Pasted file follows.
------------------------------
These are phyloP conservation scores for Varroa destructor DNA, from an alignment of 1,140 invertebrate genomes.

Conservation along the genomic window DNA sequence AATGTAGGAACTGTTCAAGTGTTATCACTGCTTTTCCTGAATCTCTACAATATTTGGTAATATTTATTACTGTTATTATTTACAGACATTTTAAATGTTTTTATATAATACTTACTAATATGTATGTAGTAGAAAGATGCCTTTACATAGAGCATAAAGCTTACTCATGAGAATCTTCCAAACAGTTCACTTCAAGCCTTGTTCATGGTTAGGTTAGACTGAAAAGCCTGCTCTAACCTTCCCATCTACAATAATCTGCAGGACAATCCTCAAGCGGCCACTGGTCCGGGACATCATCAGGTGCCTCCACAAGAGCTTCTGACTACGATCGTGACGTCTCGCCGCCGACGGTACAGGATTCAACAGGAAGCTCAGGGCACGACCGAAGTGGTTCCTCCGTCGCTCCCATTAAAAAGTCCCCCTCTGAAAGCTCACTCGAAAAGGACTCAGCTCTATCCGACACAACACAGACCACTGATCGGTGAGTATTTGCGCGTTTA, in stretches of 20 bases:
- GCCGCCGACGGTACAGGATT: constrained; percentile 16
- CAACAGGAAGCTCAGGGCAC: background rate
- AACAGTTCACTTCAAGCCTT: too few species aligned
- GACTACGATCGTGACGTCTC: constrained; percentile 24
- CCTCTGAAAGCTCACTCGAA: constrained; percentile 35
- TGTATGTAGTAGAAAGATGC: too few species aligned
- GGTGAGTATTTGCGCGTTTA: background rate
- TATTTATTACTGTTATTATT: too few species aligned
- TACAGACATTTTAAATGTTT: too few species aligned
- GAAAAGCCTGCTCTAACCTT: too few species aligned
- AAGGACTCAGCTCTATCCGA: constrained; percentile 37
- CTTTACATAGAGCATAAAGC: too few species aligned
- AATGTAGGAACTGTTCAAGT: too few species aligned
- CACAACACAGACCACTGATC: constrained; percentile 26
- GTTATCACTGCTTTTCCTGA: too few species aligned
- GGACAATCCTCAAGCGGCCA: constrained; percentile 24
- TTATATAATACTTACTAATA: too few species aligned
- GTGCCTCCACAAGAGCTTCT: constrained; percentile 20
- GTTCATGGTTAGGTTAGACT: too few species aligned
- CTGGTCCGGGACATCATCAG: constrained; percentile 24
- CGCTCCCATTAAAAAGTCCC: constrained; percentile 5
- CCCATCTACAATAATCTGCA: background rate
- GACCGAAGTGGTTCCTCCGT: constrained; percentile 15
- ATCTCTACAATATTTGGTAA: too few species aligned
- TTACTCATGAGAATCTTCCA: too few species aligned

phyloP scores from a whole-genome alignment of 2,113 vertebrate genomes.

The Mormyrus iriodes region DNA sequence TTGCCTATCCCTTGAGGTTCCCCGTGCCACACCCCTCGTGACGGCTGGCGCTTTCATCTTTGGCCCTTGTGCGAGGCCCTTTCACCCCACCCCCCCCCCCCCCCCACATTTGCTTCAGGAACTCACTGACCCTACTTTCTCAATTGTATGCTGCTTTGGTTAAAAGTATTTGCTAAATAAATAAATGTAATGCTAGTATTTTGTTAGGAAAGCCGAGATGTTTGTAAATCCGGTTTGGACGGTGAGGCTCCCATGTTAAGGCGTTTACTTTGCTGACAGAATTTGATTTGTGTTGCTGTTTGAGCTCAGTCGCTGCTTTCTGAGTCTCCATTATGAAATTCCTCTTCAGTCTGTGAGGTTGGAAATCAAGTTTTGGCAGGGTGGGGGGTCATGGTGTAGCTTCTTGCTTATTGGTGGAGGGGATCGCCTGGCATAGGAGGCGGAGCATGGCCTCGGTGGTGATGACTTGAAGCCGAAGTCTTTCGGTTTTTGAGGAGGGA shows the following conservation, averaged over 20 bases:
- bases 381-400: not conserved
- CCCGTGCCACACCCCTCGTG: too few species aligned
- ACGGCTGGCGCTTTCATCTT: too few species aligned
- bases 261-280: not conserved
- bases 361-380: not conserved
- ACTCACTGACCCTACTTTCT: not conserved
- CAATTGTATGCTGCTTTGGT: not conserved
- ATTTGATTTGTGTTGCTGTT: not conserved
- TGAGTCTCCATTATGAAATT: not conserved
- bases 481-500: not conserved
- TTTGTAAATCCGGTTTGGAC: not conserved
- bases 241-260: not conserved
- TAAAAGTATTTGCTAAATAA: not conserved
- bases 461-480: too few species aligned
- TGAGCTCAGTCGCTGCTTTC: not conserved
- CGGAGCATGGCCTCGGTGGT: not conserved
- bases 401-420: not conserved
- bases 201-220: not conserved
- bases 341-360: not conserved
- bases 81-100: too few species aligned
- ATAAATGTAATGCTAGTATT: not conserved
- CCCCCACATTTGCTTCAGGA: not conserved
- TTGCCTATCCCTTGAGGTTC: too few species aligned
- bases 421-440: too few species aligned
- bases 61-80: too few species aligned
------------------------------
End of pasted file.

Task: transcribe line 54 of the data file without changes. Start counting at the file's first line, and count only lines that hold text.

- bases 61-80: too few species aligned